Posted on August 19, 2018 By Art Feierman
DLA-RS440/X590 Projector Review – Hardware: Overview, Inputs and Connectors, Lens, Lens Throw and Shift
The JVC DLA-RS440U and its twin, are rather large home theater projectors, easily several times the size of some of the smaller DLP projectors. It comes finished in black is pretty rectangular with some angles on the front corners for the venting. This is a projector designed first and foremost for a home theater/cave, so the black finish is the right choice, since most home theaters have dark ceilings.
Let’s take the quick tour, then get into the details of the JVC’s hardware. From the front:
The recessed, and motorized, 2.1:1 zoom is centered on the front. Since everything is motorized (including having Lens Memory) there are no physical controls for zoom, focus or lens shift. Speaking of that, the JVC has a whole lot of vertical and horizontal lens shift, for excellent placement flexibility.
Other than the venting, the only other thing on the front of the JVC projector is the IR sensor for the remote control. Well, there are three LED indicator lights – the usual Power, Lamp, and Warning! They are small, of course, located up at the top, and wrap around to the top. Should their be a problem, there’s a list of warning codes in the manual.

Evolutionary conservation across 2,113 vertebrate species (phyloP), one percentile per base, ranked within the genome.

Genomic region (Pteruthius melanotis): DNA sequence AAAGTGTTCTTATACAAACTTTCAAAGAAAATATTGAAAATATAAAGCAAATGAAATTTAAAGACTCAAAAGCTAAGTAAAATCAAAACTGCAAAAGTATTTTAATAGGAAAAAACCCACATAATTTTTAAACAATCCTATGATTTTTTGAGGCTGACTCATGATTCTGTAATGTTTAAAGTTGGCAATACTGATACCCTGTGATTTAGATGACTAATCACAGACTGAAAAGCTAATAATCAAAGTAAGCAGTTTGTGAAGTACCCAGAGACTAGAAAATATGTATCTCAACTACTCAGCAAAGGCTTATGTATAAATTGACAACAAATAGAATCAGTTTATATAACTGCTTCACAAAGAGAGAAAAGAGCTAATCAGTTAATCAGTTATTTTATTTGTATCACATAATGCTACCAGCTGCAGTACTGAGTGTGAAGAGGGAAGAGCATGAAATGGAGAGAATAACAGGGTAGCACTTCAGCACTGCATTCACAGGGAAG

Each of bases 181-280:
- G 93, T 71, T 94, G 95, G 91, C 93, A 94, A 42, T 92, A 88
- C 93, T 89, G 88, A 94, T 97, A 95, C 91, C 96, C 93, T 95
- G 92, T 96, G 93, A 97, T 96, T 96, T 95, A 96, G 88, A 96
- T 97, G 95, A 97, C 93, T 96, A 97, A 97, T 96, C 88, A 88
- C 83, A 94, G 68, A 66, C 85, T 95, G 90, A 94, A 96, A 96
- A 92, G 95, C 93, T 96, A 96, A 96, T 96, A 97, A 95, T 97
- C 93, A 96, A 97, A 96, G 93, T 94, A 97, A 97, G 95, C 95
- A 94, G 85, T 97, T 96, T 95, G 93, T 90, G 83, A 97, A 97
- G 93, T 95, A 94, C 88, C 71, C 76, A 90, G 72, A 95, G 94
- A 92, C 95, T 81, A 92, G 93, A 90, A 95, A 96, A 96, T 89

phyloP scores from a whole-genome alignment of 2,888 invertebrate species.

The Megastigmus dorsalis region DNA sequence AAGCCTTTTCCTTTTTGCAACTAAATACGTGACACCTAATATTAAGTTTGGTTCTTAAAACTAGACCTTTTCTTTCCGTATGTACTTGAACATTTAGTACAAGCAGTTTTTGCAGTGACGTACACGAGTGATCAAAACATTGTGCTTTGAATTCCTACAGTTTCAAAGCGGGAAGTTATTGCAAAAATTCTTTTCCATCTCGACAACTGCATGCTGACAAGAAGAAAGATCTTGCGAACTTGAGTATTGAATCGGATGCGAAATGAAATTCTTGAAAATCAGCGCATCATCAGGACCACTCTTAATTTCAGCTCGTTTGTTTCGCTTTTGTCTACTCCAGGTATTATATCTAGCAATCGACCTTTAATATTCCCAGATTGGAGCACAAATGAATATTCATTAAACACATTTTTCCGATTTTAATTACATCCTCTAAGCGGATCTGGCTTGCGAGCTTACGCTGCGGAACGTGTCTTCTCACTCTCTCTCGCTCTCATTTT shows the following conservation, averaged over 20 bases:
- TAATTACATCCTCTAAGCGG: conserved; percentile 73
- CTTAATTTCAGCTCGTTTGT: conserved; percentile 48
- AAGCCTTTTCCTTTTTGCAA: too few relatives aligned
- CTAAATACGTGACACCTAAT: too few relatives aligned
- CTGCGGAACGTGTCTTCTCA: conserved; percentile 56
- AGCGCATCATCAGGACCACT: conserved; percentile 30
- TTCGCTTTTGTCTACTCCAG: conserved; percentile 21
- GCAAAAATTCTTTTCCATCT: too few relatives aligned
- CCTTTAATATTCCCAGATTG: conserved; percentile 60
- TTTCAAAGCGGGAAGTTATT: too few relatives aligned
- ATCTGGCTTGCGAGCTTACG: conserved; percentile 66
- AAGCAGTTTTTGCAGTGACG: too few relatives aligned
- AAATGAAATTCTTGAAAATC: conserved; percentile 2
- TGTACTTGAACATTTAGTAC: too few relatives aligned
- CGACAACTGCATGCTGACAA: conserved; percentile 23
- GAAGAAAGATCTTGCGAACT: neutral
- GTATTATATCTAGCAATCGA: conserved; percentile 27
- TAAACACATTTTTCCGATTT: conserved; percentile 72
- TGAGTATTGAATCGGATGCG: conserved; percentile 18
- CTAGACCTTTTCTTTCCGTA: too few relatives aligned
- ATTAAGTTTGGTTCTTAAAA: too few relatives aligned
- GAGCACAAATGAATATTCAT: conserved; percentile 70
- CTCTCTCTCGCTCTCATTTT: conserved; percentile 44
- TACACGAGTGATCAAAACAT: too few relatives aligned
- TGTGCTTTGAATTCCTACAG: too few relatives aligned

The top of the projector – is black. No controls. The Control Panel, found on the top of most projectors is located on the back, in the center.
Also located on the back, but to the left of the control panel are all the inputs and related connectors. To the right of the control panel, is the door for replacing the lamp. Four, screw thread adjustable feet are found on the bottom, for those rear shelf mounting, or setting up on a table top.
The large casing for the JVC helps keep this projector especially quiet, compared to much of the competition, a nice thing to report.
The JVC RS440U and X590U come with a backlit remote control. We’ll go into full detail about it on the 2nd hardware page. Also on that page will be photos of most of the projector’s menus, with some appropriate comments on a number of the menus.